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5. Theory of Logic / G. Quantification / 1. Quantification

[general ideas about expressing quantities of objects]

21 ideas
Affirming/denying sentences are universal, particular, or indeterminate [Aristotle]
The word 'every' only signifies when added to a term such as 'man', referring to all men [William of Ockham]
A quantifier is a second-level predicate (which explains how it contributes to truth-conditions) [George/Velleman on Frege]
'Any' is better than 'all' where infinite classes are concerned [Russell]
Objects are the values of variables, so a referentially opaque context cannot be quantified into [Quine]
Universal quantification is widespread, but it is definable in terms of existential quantification [Quine]
Quantifying into referentially opaque contexts often produces nonsense [Quine]
No sense can be made of quantification into opaque contexts [Hale on Quine]
Finite quantification can be eliminated in favour of disjunction and conjunction [Dummett on Quine]
Nominalists should quantify existentially at first-order, and substitutionally when higher [Marcus (Barcan)]
Traditional quantifiers combine ordinary language generality and ontology assumptions [Harré]
Classical quantification is an infinite conjunction or disjunction - but you may not know all the instances [Dummett]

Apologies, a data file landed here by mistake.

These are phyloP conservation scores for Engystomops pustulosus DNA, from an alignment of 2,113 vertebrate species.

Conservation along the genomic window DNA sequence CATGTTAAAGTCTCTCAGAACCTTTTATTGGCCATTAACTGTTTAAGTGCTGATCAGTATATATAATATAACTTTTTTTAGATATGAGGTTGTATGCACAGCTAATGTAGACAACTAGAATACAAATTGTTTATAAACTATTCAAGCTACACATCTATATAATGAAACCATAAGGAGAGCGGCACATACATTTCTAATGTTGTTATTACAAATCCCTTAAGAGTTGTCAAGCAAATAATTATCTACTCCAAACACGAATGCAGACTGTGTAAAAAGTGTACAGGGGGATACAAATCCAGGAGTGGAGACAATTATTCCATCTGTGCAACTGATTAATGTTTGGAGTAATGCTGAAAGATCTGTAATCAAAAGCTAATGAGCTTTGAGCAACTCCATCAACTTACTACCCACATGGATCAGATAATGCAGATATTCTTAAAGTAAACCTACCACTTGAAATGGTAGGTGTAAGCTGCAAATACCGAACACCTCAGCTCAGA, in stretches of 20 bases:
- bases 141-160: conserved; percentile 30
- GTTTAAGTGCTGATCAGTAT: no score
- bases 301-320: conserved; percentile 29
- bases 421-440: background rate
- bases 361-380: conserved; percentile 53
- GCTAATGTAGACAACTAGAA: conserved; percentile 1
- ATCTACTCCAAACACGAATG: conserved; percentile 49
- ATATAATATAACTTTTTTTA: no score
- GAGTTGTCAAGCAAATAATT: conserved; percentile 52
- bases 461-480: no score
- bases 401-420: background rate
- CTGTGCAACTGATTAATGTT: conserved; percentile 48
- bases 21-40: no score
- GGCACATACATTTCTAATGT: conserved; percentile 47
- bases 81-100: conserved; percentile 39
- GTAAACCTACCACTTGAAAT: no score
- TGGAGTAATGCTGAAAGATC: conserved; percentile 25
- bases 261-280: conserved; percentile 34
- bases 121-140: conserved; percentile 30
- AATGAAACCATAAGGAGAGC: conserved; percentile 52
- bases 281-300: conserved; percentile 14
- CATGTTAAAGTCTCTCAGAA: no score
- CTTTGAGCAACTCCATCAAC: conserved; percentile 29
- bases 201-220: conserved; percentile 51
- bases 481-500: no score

'Prenex normal form' is all quantifiers at the beginning, out of the scope of truth-functors [Bostock]
The quantifier is overrated as an analytical tool [McGinn]
Existential quantifiers just express the quantity of things, leaving existence to the predicate 'exists' [McGinn]
Wittgenstein tried unsuccessfully to reduce quantifiers to conjunctions and disjunctions [Jacquette]
Quantifiers turn an open sentence into one to which a truth-value can be assigned [Mautner]
Not all quantification is either objectual or substitutional [Williamson]
Quantifiers are second-order predicates [Read]
Traditionally, universal sentences had existential import, but were later treated as conditional claims [Orenstein]
The quantifier in logic is not like the ordinary English one (which has empty names, non-denoting terms etc) [Hofweber]